Reading Richard Polt's Heidegger
I was interested to read his discussion of Heidegger's Nazism and the shadow it casts over his work. Actually, that is to minimize what is far more serious: Heidegger's philosophy was the philosophy of a man who was a Nazi; it's not the sort of thing that merely casts a shadow. And, of course, people with a taste for Heidegger are often willing to defend the philosophy; in general, their reasoning tends to continue Heidegger's own dishonesty, evasion, and bad faith on the subject. But some points are often right; and since arguments on the subject are by the nature of the subject arguments that one can use Heidegger's ideas without going back to the beginning and building them again on independent grounds, it is always interesting to see what they are.
In any case, Polt considers the famous saying about Heidegger attributed to Gilbert Ryle: "Bad man; must be a bad philosopher." And his response to it involves four arguments:
(1) The dictum assumes that what philosophers think is completely harmonious with what they do, which is false
. Polt, however, massively overstates things here; nothing of the sort is required for Ryle's Dictum, which only indicates that bad character makes for bad philosophy, not that character and philosophy are completely harmonious.
(2) The dictum simplistically assumes that a philosophy correct on any point is correct on all points, and that philosophies are merely correct or incorrect, end of story.
But again, Polt overstates things: Ryle's Dictum does not require that philosophies are merely correct or incorrect, nor does it assume that philosophies correct on one point are correct on all of them. Ryle's view of philosophy is far from simplistic; Mabbott said of him that philosophy irradiated his whole life, and the reason for it is that Ryle did not regard philosophy as some little department of life, some modular technology to be used or not used, applied or not applied, applied well or applied badly. Philosophy is not a machine; it is not constructed of interchangeable, replaceable parts, but grows out of a reflective life. To be sure, the philosopher has in his view a special cartographical task -- he charts the lay of the land, by walking through it, by surveying it, by looking around, by talking to natives. But it's the whole lay of the land, and doing it requires having a particular kind of character, one out of which it grows. It doesn't require perfection; but it does require some virtues.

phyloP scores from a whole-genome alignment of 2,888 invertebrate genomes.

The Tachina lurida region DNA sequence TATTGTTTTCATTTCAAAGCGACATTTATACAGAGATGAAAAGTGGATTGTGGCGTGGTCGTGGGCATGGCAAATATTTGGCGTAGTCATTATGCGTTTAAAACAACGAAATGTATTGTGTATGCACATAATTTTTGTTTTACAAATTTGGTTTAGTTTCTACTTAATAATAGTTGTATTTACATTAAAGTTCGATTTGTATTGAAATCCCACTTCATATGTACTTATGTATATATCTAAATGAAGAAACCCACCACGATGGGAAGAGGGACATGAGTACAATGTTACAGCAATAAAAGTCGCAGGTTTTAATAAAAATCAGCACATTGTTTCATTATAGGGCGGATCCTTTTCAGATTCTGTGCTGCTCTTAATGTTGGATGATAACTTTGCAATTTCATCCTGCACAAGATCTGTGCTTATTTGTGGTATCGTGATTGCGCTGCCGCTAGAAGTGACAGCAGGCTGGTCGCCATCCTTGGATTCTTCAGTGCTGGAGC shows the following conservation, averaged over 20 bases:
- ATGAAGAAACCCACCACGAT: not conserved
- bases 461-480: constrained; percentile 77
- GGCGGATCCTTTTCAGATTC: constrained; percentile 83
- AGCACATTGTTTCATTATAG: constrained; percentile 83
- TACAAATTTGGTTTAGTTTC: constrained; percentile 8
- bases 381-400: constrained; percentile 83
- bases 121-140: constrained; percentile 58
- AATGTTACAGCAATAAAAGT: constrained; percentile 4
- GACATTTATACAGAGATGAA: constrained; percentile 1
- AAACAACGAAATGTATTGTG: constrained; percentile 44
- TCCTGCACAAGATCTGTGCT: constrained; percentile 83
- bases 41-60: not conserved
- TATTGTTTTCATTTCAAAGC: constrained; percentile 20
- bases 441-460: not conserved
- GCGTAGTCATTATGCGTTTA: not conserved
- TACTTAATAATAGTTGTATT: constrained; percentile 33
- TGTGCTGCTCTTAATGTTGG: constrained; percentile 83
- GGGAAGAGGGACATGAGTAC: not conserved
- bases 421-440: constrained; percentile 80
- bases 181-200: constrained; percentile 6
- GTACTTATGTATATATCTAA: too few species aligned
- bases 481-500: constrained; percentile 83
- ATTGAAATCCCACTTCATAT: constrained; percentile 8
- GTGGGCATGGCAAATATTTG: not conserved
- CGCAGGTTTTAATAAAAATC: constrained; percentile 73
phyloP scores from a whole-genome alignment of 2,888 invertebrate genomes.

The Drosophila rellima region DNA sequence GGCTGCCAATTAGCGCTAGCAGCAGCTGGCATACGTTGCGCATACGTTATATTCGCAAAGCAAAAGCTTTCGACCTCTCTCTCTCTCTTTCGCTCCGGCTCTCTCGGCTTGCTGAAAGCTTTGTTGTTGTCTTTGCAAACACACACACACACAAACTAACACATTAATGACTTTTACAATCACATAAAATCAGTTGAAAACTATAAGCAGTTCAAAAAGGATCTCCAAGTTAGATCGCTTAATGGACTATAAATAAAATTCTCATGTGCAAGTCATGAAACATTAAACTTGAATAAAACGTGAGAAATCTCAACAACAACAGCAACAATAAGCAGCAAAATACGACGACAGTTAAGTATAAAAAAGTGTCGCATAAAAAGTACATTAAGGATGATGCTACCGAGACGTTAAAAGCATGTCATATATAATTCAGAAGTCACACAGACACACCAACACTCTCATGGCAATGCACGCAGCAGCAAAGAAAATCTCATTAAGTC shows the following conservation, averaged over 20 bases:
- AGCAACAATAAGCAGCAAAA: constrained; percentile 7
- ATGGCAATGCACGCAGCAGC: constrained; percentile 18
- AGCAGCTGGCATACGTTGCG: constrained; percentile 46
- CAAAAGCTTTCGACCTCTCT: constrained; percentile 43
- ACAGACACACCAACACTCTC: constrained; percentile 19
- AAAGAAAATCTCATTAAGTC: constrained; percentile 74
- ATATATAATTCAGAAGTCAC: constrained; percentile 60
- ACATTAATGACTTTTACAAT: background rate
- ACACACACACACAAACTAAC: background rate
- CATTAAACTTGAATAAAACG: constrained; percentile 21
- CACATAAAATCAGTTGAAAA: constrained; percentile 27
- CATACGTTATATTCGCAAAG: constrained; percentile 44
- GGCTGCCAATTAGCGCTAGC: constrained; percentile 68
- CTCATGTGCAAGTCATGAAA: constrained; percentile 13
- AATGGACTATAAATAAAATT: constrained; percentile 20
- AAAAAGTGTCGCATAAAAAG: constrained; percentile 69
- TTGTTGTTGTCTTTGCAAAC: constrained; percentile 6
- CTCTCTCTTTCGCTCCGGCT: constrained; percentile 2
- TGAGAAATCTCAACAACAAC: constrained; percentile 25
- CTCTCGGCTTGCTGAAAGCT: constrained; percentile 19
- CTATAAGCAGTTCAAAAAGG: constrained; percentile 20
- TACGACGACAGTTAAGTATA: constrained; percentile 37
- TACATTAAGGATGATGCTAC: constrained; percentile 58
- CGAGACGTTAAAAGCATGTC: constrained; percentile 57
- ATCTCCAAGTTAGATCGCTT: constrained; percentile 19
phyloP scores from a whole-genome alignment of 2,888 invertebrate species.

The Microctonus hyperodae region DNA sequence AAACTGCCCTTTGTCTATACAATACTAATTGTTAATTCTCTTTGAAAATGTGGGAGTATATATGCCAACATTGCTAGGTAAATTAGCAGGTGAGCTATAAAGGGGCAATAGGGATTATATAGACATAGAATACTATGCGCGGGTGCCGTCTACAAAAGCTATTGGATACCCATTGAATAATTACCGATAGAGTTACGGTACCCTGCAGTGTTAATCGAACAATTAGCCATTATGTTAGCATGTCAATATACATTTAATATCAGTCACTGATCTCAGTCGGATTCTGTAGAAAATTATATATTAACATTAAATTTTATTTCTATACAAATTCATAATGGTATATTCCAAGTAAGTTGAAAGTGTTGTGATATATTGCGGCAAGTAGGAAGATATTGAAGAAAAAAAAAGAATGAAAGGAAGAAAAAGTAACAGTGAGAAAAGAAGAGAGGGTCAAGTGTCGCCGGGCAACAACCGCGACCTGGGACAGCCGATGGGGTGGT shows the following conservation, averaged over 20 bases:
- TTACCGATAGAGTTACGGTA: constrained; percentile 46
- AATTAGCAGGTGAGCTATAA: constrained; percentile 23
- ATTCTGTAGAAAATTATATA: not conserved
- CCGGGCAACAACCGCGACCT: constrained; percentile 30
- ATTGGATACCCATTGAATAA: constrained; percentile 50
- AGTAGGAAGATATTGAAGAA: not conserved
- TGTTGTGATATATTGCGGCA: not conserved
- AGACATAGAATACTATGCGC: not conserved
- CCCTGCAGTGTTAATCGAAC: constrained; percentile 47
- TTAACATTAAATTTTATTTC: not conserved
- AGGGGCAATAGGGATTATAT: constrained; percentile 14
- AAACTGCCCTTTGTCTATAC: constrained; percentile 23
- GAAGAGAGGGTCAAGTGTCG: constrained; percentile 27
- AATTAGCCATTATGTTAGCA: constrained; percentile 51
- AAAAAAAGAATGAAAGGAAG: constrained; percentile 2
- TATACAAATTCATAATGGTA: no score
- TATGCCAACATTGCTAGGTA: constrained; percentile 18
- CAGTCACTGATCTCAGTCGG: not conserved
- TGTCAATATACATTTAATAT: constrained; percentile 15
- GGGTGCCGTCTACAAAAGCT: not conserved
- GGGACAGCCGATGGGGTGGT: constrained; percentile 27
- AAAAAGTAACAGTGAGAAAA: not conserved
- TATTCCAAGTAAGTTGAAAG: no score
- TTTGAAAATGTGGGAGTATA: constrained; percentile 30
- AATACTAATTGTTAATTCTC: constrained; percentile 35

Likewise, just as philosophy is not a detached mechanization of thought for Ryle, so too it is unlikely that he would think that Nazism is a matter of a few points. Indeed, even under Heidegger's later characterizations of the problems with Nazism, in terms of the technological response to Being seems to make it impossible to see it as merely an occasional foible in the system.
(3) The dictum is usually used simply as an excuse for not reading Heidegger, but if we only read books with which we agree and which are written by people "with impeccable moral judgment" we will read little and learn little.
Again, Polt overstates matters; even if Ryle's Dictum is taken as an excuse not to read Heidegger (it need not be), it doesn't require reading only people with whom one agrees (indeed, doesn't come close to it; and, in any case, disagreeing with Heidegger's Nazism is not like disagreeing with Sartre's characterization of the gaze -- disagreements are simply not all level like that). It likewise doesn't require anything about impeccable moral judgment; for one thing, this does not logically follow, as noted with (1), and for another, it's not like we are talking about a limited failure of moral judgment, as with someone who thinks lying can be virtuous if it's in a good cause.